I've been married for 20 years to a woman who's always chosen her job over the children and me. There's been little or no intimacy for ages. I've considered having an affair, but I don't want to do anything that would get back to the children. I'm committed to this marriage until they're on their own (some five years), but is it healthy to stay in a loveless marriage for their sake? My wife refuses counselling because she says it's a waste of time.
Is there anything I can do, or do I just "tough it out" until I can leave?
- Doing Without in the 'Burbs
You’ve already toughed it out, and do not need to accept being miserable and lonely for years to come. Take control of your own life by seeing a therapist yourself to probe your options. A fling here or there wouldn’t have solved your situation, since you were, correctly, too mindful of your children and the impact of gossip or your absences. They needed you, since she was preoccupied with work, and you acted responsibly. Neither divorce, nor the search for another partner comes easily. So it’s wise to plan ahead guided by an experienced counsellor regarding your own and your grown children’s reactions, plus get legal counsel.
My brother's child is having her first birthday soon and we've been advised that there won't be a birthday party, and that no birthday gifts should be given. However, if we wish, we can contribute to the child's education fund. There's been a long tradition in our family of celebrating birthdays and this is the first and long-awaited grand-child. My husband and I feel it's inappropriate to ask for money, particularly because this couple has an income over $250,000. My mother is upset and talking about organizing a small gathering of close family members (five) with a birthday cake to mark the occasion. My husband and I feel it's inappropriate that my mother is being forced to do this and are considering not attending.
Should I confront my brother on this issue? Also, we like to buy a birthday gift for our niece, rather than provide money.
Stop making judgments. Your brother and his wife are entitled to set their own style. They (like some other parents I hear from) feel a one-year-old doesn’t need the fuss and already has enough toys, clothes, etc. Contributing to a child’s education is, in my opinion, one of the finest gifts you can offer… no matter that her parents have a good income now, the future is always unknown. Your gift would add to the child’s knowledge of having widespread family support and interest through her later years of study. Your mother is not being “forced” to do anything. She should ask the parents if it’s acceptable for her to host a small gathering, with no presents, and then accept their answer.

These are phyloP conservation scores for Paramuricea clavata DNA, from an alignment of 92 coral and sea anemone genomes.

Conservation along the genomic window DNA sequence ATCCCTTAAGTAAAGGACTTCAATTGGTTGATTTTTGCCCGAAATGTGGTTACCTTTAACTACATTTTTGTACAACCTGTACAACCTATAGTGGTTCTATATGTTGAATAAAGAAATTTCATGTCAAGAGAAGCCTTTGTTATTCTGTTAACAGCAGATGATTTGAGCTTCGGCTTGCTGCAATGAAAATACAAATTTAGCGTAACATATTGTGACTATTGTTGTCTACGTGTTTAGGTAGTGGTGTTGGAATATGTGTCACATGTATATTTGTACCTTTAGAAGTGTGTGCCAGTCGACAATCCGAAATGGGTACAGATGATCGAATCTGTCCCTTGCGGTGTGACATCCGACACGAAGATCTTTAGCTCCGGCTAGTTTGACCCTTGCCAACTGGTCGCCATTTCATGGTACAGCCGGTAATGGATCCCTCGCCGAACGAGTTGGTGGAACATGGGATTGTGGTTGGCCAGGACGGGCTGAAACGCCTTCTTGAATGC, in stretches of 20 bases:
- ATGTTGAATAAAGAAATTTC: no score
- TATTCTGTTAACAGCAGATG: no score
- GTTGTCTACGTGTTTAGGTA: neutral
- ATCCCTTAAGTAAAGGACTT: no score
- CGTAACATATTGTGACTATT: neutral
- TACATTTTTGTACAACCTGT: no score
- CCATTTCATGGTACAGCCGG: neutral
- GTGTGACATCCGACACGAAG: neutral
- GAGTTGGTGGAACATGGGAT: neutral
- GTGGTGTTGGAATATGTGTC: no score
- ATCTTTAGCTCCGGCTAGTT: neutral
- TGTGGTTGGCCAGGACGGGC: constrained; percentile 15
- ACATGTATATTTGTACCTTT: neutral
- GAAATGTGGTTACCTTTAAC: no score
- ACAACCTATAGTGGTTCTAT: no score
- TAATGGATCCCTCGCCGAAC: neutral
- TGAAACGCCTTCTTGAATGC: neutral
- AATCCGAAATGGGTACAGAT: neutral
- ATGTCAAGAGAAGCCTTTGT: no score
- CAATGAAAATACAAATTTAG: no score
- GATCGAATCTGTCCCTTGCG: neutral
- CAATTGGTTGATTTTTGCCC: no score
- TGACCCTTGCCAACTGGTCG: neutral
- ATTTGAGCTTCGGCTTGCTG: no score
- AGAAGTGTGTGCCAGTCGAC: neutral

I'm getting married this year, in an ethnic wedding, but one of my dearest friends, is extremely overweight. I fear I won't be able to a) find an ethnic bridesmaid's gown for her that fits, or b) won't be able to affordably tailor it, or c) have her gown match the others. I'm not sure if I should figure out the dress stuff before asking her to march. My biggest worry is that I'll have to ask her to be an "honourary" bridesmaid but not part of the ceremony or group pictures because she won't match - which could hurt her feelings and damage our friendship, which I value VERY much.
Please don't tell me that if she's a good friend it won't matter if she matches, because I'll have to look at the pictures for the rest of my life, and I'm entitled to have my wedding the way I want it, since my fiancé and I are paying all the expenses, including the wedding party.
- Anonymous Bride
Don’t ask her to be a bridesmaid, but find her a special role such as toastmaster.
Frankly, I’d like to say, ask her, let her wear what she can and it doesn’t matter, because I truly believe that when you look at those photos years from now, you’ll see your friends, not matching dresses. At least I hope that’s where your head is by then. But I understand this bridal perfection-drive, even though I find it way over the top, no matter who’s paying.
Tip of the day:
The solution to a loveless marriage requires thoughtful weighing of options.